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RootPrompt.org: Know Your Enemy: A Forensic Analysis

Jun 07, 2000, 13:18 (4 Talkback[s])
(Other stories by Lance Spitzner)

[ Thanks to Noel for this link. ]

[ Although this was posted on RootPrompt.org on 23 May, the content was judged to be important enough to warrant posting to the current (7 June) Linux Today news page - LT ed. ]

"This paper is a continuation of the Know Your Enemy series. The first three papers covered the tools and tactics of the black-hat community. This paper, the fourth of the series, studies step by step a successful attack of a system. However, instead of focusing on the tools and tactics used, we will focus on how we learned what happened and pieced the information together. The purpose is to give you the forensic skills necessary to analyze and learn on your own the threats your organization faces."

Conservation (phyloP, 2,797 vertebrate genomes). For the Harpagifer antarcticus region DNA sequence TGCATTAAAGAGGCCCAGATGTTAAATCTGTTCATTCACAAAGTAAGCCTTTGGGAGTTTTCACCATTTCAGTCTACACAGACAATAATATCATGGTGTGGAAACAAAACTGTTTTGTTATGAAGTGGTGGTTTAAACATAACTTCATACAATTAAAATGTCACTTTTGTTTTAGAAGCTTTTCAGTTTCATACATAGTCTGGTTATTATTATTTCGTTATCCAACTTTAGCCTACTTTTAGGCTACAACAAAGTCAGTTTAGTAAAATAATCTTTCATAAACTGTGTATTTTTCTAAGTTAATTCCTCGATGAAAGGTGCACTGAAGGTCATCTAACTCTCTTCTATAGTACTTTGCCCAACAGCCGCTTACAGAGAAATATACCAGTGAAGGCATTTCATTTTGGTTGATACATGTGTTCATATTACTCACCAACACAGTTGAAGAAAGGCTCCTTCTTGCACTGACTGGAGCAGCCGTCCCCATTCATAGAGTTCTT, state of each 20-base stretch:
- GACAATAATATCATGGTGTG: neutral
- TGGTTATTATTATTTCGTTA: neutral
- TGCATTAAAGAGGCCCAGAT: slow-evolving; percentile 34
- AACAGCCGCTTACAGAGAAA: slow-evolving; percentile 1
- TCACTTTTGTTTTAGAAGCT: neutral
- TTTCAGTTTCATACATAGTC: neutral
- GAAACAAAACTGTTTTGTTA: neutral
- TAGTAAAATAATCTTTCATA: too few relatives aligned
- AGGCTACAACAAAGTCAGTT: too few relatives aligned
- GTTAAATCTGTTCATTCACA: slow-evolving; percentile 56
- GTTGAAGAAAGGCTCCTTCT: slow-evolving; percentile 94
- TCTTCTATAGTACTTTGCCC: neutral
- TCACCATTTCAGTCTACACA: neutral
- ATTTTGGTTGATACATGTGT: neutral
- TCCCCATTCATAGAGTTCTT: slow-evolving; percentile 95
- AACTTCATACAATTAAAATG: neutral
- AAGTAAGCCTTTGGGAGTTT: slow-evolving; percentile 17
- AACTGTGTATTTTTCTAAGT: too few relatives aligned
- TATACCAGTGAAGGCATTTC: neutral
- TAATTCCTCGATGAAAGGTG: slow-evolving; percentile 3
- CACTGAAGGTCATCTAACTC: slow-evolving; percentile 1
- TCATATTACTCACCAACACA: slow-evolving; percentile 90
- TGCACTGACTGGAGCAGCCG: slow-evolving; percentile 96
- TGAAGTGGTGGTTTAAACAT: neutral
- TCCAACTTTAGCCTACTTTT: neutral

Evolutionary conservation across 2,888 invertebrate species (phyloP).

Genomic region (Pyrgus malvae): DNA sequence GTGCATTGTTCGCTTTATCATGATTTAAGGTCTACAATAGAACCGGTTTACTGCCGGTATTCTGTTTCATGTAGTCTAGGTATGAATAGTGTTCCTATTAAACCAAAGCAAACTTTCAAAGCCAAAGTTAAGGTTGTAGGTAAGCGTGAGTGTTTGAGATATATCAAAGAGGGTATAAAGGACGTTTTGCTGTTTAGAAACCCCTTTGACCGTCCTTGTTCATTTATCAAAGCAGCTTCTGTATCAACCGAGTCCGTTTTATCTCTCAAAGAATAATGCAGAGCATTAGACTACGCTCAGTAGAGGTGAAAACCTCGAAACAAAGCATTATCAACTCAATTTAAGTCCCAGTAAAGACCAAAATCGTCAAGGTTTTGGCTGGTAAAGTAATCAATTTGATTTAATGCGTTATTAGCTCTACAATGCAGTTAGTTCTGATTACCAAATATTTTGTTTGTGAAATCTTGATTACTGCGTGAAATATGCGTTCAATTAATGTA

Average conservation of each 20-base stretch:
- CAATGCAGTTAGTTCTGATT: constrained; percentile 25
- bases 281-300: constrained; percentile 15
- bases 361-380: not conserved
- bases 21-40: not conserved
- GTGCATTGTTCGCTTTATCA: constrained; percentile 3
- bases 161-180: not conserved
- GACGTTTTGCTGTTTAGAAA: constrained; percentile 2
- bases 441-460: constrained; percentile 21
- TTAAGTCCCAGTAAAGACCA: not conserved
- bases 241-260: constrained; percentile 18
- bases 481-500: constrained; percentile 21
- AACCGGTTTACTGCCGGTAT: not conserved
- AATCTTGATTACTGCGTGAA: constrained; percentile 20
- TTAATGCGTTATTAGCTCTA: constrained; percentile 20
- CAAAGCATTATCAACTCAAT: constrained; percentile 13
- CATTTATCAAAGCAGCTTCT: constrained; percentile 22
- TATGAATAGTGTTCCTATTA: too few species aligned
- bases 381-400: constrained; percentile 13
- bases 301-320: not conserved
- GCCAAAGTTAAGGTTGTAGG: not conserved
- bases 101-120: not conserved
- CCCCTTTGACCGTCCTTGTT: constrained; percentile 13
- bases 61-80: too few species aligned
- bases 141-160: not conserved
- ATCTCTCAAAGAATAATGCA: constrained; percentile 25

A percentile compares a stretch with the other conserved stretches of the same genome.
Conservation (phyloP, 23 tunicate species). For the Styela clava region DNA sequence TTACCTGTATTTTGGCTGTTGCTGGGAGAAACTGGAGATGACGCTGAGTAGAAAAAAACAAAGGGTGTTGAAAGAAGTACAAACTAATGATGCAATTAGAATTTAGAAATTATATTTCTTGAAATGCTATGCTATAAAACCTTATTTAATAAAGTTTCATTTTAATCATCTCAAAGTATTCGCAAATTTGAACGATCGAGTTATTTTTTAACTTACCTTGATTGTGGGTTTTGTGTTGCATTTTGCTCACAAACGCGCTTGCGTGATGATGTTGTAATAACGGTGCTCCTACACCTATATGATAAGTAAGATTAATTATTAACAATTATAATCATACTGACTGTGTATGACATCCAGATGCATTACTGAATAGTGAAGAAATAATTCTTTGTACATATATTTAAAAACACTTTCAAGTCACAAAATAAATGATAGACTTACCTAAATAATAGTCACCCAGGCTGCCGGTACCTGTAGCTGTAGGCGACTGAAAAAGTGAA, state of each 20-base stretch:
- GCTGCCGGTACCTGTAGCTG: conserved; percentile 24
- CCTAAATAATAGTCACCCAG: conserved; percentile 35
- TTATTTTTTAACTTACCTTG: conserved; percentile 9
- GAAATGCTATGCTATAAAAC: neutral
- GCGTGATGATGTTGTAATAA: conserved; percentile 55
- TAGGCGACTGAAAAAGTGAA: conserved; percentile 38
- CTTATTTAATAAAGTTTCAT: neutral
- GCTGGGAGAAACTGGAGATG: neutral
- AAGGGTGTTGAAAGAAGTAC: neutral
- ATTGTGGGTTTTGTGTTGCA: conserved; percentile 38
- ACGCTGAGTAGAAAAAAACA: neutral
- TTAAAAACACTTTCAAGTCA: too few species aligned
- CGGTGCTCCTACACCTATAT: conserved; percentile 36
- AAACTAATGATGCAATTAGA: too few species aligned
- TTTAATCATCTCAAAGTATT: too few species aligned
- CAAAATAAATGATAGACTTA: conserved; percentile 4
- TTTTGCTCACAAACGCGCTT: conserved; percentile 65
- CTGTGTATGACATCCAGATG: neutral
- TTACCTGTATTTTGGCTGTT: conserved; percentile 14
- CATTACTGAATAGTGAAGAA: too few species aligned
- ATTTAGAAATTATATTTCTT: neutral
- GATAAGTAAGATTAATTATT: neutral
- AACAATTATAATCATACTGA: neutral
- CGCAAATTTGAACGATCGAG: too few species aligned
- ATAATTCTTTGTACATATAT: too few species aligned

"The information covered here was obtained through the use of a honeypot. The honeypot was a default server installation of Red Hat 6.0. No modifications were made to the default install, so the vulnerabilities discussed here exist on any default RH 6.0 installation. Also, none of the data presented here has been sanitized. All IP addresses, user accounts, and keystrokes discussed here are real. This is done on purpose to both validate the data and give a better understanding of forensic analysis. Only the passwords have been modified to protect the compromised systems. All sniffer information presented here is in snort format. Snort is my sniffer and IDS system of choice, due to its flexibility, capabilities, and price (its free). All actions commited by the black-hat were captured with snort. I use the IDS signatures supplied by Max Vision at www.whitehats.com. You can query his arachNIDs database for more information on all the alerts discussed throughout this paper. You can find my snort configuration and signature file here. Once you are done reading the paper, you can conduct your own forensic analysis, as I have supplied all the raw data. As you read this paper, take note of how many different systems the black-hat uses. Also, throughout this paper, the black-hat is identified as she, but we have no idea what the true gender is."

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